- West boundary is at Tiger Creek Reservoir. This is also the western end of the Stanislaus National Forest
- East boundary at Ebbetts Pass in Alpine County
- Located in both Stanislaus & Humboldt-Toiyabe National Forests and Carson-Iceberg Wilderness
- U.S. National forests and wilderness areas are owned by the public and open to hiking, equestrian use and mountain biking, except for a mountain bike ban in wilderness areas.
Day Rides & Hikes
Easy Pacific Valley (details will post shortly)
Challenging High Country Meadows Trail
Difficult Pacific Crest Trail (details will post shortly)
Hiking, biking and horseback riding activities can be combined with camping at designated campgrounds or within the forest and wilderness area (no mechanized devices allowed in Mokelumne Wilderness). Also consider fishing, swimming, birding, wildflower walks, bouldering, mountaineering, highpointing, peak bagging, snowshoeing, & nordic skiing.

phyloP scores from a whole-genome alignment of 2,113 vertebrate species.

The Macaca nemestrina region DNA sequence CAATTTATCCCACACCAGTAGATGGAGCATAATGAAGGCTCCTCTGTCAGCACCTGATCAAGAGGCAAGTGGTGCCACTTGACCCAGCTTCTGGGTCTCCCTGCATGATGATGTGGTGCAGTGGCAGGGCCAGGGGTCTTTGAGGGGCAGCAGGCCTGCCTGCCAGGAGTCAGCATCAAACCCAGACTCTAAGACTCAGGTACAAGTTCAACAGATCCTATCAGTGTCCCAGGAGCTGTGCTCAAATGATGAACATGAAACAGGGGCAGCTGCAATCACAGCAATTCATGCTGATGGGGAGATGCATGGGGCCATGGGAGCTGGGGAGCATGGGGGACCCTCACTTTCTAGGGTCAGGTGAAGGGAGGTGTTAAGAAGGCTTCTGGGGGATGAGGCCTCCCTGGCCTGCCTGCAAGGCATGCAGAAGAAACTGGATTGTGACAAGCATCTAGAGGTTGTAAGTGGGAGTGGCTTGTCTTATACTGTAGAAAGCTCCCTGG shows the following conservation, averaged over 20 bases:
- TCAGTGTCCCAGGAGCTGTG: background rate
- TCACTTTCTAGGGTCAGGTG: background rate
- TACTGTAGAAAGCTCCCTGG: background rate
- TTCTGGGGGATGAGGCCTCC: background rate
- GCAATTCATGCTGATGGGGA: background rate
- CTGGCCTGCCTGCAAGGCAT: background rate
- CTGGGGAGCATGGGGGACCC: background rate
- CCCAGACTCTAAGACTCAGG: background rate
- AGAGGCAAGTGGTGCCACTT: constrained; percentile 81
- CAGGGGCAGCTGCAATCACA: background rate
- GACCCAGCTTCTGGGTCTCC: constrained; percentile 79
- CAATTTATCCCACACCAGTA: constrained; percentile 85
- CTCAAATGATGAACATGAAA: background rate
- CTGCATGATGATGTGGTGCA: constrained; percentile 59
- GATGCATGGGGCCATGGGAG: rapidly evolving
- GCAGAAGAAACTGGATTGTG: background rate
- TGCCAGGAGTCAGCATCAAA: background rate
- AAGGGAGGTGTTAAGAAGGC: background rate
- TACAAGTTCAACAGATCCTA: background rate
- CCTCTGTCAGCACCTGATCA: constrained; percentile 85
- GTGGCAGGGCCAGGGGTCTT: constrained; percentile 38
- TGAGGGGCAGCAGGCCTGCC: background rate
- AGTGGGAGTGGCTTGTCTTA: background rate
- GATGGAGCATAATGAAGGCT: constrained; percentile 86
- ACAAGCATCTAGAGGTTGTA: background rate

Biking – Recommended for experienced riders
- Water – there are some seasonal water sources on or near the trail. All water found on the trail must be treated before drinking.
- Caution – Be prepared for sudden weather changes, strong winds, and high altitudes. Besides a GPS, please carry a map, as there are many unmarked trails and fire roads that cross the MCCT. Mountainous terrain results in less than optimal GPS fixes.
- If you come in from the lower altitudes, beware… the elevations is 7000′ or more in the high country. Give yourself a day or two to acclimate.
- Signage – Where the trail is signed it is marked at intervals with oval green, beige and white logo signs on 4×4 trail posts.
- Leave-No-Trace—The MCCT Council supports and encourages LNT practices while on the trail.
- Camping – is allowed along the trail unless otherwise designated.
- Stop in for a Wilderness Permit before trekking into the Mokelumne or Carson Iceberg Wilderness areas east of Salt Springs reservoir and east of Lake Alpine.